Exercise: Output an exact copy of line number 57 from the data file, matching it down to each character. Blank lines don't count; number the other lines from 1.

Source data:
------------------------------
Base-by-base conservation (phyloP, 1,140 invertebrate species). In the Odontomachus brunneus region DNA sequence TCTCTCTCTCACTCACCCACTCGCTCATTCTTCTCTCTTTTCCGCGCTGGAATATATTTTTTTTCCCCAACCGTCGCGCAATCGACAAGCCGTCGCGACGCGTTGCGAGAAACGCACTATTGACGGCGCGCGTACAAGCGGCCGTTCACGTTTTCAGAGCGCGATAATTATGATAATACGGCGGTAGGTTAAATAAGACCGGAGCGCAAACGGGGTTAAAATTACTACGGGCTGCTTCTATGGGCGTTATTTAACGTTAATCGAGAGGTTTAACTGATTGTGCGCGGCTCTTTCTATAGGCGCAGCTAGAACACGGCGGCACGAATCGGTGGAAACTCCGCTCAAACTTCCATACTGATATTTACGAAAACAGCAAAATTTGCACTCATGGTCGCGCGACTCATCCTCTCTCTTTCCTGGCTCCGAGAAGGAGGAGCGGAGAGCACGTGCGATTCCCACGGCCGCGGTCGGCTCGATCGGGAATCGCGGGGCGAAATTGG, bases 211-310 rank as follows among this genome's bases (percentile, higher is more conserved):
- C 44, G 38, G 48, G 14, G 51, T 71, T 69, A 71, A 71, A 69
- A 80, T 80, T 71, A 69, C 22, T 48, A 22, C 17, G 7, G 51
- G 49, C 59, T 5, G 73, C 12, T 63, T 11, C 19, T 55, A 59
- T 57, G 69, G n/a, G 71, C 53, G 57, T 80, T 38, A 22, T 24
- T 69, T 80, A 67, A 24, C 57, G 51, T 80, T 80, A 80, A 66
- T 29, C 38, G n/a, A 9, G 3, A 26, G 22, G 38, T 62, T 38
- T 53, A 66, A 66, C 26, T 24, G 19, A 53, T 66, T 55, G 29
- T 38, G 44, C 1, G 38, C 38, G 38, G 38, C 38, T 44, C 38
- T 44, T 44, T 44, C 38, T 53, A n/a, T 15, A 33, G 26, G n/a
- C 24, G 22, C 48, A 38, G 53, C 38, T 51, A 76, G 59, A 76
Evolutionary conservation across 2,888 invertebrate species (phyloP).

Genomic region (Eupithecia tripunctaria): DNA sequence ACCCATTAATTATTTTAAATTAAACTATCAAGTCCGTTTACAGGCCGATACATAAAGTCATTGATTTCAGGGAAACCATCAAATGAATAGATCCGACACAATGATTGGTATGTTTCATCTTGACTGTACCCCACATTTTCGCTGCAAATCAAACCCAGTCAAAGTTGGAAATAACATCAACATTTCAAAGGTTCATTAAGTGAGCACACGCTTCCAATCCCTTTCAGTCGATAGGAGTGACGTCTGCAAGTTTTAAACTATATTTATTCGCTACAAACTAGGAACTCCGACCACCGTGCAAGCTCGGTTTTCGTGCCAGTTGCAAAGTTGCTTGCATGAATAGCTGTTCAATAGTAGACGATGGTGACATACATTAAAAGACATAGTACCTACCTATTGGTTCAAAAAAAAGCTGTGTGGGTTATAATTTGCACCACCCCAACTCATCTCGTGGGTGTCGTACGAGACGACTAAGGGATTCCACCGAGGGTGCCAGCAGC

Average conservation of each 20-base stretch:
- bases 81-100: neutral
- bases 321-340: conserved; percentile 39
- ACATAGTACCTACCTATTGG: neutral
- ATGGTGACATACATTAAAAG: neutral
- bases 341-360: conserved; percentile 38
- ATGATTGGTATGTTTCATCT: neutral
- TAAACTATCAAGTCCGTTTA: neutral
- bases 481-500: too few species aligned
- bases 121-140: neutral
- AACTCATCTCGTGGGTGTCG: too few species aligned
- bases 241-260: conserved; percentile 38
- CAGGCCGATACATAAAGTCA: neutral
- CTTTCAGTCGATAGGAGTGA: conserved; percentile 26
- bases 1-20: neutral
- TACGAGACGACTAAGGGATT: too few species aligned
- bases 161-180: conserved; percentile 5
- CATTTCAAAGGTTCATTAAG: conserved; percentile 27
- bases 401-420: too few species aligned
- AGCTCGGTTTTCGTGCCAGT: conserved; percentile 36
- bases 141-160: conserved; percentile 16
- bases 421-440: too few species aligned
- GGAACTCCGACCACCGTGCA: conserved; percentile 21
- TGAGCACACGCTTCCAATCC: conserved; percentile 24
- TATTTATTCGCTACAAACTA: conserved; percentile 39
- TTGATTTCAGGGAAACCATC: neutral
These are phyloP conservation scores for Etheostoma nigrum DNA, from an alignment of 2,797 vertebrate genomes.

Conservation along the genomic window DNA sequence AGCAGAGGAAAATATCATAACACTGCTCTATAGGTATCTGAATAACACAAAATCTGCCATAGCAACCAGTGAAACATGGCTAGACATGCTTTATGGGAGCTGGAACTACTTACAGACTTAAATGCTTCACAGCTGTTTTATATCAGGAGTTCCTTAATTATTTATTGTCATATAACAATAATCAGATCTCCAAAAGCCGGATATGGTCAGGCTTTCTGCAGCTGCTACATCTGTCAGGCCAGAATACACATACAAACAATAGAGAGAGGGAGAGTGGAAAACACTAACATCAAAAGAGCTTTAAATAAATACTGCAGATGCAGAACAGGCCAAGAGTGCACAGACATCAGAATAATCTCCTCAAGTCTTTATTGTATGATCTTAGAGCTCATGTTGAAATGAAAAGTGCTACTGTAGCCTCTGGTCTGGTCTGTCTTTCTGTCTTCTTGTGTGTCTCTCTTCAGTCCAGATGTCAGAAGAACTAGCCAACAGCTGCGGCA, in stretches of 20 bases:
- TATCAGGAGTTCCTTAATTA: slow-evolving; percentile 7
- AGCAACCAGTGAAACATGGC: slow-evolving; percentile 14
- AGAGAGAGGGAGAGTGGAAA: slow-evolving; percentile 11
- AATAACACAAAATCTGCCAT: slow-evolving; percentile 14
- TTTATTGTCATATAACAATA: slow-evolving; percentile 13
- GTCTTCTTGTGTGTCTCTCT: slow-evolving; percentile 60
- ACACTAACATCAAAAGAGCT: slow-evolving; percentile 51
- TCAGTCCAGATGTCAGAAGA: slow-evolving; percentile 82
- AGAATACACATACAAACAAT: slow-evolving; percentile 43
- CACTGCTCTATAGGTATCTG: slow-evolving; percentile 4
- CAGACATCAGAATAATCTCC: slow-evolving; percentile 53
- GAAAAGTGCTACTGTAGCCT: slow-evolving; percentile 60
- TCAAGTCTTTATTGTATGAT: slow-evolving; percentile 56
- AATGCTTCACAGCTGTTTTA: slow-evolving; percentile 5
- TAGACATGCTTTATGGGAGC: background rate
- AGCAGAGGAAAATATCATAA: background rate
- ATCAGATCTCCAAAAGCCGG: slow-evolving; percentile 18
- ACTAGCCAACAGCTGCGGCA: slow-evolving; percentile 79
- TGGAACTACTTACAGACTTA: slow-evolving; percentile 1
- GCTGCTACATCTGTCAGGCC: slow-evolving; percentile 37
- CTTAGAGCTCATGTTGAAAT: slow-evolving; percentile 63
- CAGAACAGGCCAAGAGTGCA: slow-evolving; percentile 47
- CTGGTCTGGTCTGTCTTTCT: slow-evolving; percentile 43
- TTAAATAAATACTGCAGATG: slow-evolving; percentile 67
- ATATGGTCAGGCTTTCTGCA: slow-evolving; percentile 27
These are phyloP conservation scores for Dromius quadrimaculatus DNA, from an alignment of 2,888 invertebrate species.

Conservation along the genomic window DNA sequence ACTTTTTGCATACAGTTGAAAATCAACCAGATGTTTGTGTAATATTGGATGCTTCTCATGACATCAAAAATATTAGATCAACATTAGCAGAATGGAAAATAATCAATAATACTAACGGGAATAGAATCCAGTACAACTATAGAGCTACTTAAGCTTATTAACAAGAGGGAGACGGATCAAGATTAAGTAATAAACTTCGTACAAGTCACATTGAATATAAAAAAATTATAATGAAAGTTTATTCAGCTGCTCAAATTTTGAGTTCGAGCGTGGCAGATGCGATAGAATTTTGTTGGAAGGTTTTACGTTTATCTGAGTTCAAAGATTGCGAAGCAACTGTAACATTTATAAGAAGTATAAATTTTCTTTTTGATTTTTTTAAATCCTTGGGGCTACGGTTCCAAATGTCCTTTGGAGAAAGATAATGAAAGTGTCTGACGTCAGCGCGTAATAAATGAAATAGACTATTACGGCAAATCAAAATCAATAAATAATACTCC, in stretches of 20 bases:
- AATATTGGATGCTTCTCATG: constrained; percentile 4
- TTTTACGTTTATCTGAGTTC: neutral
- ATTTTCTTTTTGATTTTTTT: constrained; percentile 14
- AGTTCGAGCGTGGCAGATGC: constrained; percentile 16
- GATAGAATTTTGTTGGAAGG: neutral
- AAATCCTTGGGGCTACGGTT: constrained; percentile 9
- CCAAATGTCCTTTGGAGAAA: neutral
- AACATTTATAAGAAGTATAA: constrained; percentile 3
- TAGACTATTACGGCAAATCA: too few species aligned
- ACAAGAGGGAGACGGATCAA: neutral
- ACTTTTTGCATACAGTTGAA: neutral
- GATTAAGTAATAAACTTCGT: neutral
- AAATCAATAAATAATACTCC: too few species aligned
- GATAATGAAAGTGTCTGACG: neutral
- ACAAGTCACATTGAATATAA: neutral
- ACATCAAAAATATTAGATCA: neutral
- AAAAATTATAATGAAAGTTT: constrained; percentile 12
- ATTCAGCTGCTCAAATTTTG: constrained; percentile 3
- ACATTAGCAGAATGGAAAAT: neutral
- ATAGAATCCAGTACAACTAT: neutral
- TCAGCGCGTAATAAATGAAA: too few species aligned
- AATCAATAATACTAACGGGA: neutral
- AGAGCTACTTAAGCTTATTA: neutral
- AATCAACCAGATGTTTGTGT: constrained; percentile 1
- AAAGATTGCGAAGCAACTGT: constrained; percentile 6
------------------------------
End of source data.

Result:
- AGCAGAGGAAAATATCATAA: background rate